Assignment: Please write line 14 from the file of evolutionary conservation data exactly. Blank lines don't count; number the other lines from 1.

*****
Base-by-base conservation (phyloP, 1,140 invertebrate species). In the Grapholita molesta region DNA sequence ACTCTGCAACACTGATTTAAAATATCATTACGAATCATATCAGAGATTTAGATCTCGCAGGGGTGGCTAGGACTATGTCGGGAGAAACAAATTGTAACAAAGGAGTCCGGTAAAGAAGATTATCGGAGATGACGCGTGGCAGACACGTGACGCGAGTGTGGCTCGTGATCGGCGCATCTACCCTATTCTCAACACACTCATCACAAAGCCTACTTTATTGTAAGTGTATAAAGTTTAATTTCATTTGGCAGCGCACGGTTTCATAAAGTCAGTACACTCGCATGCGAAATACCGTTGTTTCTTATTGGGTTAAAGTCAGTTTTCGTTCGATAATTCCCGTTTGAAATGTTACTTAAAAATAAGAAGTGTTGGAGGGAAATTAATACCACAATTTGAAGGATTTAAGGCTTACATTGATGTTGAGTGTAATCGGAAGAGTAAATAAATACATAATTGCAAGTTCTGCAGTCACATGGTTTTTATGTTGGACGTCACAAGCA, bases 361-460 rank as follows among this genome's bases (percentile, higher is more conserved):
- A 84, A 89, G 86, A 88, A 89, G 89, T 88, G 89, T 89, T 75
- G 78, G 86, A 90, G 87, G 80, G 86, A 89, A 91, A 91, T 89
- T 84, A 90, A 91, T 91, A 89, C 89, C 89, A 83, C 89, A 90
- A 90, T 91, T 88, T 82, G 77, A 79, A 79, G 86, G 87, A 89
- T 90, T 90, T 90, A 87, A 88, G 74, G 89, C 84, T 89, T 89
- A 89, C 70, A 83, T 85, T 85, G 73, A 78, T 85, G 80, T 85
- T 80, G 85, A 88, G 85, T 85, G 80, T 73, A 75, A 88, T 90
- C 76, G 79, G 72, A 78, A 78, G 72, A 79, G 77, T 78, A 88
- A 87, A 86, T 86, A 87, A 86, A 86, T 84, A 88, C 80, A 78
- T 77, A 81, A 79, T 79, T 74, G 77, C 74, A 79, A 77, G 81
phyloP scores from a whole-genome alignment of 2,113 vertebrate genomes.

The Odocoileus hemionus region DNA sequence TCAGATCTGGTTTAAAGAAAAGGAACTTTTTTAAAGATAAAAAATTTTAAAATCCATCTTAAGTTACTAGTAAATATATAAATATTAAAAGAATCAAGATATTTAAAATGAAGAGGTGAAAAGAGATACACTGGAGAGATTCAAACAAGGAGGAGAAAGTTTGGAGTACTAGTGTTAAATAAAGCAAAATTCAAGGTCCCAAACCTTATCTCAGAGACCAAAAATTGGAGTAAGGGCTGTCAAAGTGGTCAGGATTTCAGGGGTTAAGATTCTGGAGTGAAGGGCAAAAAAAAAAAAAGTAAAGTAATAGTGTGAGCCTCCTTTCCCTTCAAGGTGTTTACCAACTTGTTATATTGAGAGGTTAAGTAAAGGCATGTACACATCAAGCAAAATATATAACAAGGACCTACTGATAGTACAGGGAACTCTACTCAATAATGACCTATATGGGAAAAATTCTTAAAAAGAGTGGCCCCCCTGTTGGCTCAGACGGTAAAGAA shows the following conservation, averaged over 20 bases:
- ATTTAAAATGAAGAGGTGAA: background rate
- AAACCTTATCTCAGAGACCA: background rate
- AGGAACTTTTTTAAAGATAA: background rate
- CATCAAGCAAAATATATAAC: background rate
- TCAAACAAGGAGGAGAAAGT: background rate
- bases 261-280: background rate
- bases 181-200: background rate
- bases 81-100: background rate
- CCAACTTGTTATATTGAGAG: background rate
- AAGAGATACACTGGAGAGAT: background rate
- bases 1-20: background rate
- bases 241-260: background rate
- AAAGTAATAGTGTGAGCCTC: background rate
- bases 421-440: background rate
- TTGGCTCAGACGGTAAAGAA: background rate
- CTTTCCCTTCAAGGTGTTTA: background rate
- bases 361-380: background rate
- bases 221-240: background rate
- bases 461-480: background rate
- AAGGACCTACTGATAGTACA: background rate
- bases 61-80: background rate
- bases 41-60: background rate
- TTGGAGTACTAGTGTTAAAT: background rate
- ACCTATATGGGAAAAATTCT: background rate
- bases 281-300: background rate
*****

- ATTTAAAATGAAGAGGTGAA: background rate